She nodded, and I thought I got a glance of sympathy as she closed my office door. Good help is hard to find. Good help that knows its place and has empathy is even harder to find. I decided to give her a raise at the end of the month.

The phone rang. "Marlow" I said.

"Mr. Marlow, this is Susan Johansen, from Accipiter. I need to talk to you about our innovation efforts."

The words came tumbling, spilling out, rushing out like they were escaping convicts freed from the pen. She gathered her breath and continued.

"Our quarterly results are just coming in and we are getting crushed. Our market share has slipped even more, and another competitor is planning to launch a new product to compete with our best product line in just a few weeks. We've got to improve the way we innovate. I'm so frustrated. Can you help me build a plan to take to Thompson to start an innovation program?"

Anger, desperation and a quixotic task. What more could an innovation consultant ask for?

"Susan, what you are telling me is that things have gotten slightly worse since we first met six months ago. I spoke with the Accipiter leadership council over a month and a half ago, and certainly the results are evident to them as well. Have they asked you to contact me?"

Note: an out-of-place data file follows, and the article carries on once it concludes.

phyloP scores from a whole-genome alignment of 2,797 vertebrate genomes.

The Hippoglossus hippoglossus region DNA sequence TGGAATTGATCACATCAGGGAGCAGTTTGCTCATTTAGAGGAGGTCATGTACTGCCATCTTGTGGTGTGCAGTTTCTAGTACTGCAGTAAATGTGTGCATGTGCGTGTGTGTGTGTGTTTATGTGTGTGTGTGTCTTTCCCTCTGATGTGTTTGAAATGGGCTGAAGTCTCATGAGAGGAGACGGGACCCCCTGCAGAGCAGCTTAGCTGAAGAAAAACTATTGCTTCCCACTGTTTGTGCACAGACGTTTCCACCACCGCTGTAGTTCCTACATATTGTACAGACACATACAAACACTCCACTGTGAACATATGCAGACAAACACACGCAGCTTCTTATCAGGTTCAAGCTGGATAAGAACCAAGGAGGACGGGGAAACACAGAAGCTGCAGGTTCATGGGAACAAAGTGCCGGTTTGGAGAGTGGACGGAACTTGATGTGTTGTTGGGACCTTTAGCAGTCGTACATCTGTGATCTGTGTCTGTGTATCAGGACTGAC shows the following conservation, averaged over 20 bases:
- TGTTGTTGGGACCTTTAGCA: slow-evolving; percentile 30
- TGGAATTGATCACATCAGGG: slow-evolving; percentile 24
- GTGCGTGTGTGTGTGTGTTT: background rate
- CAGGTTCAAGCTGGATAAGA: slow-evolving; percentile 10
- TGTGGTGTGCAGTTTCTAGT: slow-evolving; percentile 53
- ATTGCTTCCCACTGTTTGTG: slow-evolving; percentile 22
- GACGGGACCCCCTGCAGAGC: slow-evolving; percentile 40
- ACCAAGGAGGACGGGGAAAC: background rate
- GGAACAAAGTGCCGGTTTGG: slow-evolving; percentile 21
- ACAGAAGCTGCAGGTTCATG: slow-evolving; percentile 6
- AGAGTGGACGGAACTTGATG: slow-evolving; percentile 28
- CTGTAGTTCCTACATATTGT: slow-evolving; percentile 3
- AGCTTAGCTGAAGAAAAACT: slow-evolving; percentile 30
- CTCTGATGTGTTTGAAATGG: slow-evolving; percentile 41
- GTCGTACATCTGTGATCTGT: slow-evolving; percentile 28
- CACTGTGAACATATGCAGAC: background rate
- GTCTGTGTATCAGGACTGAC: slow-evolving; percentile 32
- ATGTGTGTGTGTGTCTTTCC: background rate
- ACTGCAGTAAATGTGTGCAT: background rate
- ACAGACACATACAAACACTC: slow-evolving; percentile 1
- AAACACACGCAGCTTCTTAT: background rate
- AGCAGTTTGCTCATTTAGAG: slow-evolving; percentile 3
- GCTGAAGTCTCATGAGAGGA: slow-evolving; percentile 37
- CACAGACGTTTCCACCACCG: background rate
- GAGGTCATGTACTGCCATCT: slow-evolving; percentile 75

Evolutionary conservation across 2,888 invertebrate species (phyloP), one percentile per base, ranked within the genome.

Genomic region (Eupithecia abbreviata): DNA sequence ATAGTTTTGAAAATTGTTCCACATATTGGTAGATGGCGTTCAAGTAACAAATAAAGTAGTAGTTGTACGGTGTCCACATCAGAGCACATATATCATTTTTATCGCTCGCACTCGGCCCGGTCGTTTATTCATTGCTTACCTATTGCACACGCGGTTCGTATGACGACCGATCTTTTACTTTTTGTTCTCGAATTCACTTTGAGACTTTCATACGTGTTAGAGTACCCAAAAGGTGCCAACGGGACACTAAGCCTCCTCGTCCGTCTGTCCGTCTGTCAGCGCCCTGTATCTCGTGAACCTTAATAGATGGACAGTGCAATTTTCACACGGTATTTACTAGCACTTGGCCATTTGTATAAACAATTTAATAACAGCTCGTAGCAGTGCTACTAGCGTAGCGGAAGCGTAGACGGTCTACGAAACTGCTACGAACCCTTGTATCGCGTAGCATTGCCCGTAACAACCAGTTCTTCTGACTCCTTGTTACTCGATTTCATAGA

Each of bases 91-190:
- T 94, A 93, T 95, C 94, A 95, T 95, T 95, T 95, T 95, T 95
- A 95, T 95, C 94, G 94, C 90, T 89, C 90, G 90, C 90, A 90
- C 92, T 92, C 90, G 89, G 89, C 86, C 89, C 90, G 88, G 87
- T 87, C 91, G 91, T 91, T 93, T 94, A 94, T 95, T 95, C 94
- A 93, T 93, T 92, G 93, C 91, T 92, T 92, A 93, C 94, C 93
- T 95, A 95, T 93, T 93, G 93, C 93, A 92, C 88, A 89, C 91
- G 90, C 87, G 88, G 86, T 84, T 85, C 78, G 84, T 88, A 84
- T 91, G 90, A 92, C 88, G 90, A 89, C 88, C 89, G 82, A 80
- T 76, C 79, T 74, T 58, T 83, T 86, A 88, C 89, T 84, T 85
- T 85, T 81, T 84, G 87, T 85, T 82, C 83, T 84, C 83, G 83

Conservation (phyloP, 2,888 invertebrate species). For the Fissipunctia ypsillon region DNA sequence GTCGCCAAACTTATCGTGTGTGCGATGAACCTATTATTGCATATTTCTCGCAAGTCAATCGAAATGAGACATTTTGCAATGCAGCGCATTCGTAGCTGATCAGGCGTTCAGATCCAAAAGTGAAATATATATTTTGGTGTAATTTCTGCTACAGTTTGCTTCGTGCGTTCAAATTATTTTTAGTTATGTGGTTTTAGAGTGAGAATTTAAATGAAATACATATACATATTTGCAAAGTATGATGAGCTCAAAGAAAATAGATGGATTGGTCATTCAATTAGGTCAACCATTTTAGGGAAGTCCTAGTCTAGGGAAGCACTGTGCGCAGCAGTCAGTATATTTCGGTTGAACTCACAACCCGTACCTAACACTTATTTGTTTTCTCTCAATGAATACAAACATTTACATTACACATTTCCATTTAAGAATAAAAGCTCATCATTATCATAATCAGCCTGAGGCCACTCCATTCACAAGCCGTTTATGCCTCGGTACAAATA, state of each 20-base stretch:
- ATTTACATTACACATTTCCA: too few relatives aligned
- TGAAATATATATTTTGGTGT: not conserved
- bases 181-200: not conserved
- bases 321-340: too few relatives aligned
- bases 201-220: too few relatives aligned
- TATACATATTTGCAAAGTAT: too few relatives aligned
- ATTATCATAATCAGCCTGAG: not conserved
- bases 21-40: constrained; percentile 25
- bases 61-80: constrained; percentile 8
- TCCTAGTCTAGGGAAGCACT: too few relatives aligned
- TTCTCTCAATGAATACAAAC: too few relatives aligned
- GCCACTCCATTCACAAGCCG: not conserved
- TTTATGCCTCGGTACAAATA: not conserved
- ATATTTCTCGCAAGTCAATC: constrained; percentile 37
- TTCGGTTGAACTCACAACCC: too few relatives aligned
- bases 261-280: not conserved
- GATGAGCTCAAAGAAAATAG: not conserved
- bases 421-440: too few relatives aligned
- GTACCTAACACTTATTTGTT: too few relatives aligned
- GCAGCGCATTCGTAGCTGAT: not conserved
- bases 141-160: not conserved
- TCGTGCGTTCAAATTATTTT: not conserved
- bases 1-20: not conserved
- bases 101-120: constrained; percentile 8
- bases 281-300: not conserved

"No. There's no consensus on what to do. Fred Phillips is pushing hard for more Seven Schema work to cut costs. The line of business leaders are running for cover, since Thompson and the executive team are thinking of selling off lines of business or plants. It's as plain as the nose on my face what we need to do, yet trying to get everyone on board, or anyone on board, is almost impossible."

"You work for Thompson."

"Yes, I work for him. He maintains he's interested in innovation, but that the time isn't right. There are too many distractions."

"Well, waiting for the right time to innovate is a management prerogative."

"Sam, I can get the run around here in Accipiter. Are you interested in working with me or not?"

"What is it you want to do? What can we do to change the situation?"

I was buying time at this point. While I had always thought that Susan would be a key player in any innovation project, I knew she didn't have the seniority to drive it by herself. Thompson or Phillips, or one of the heads of the business units would need to back her up for the project to go forward. Clearly Phillips had cast his lot with cost cutting.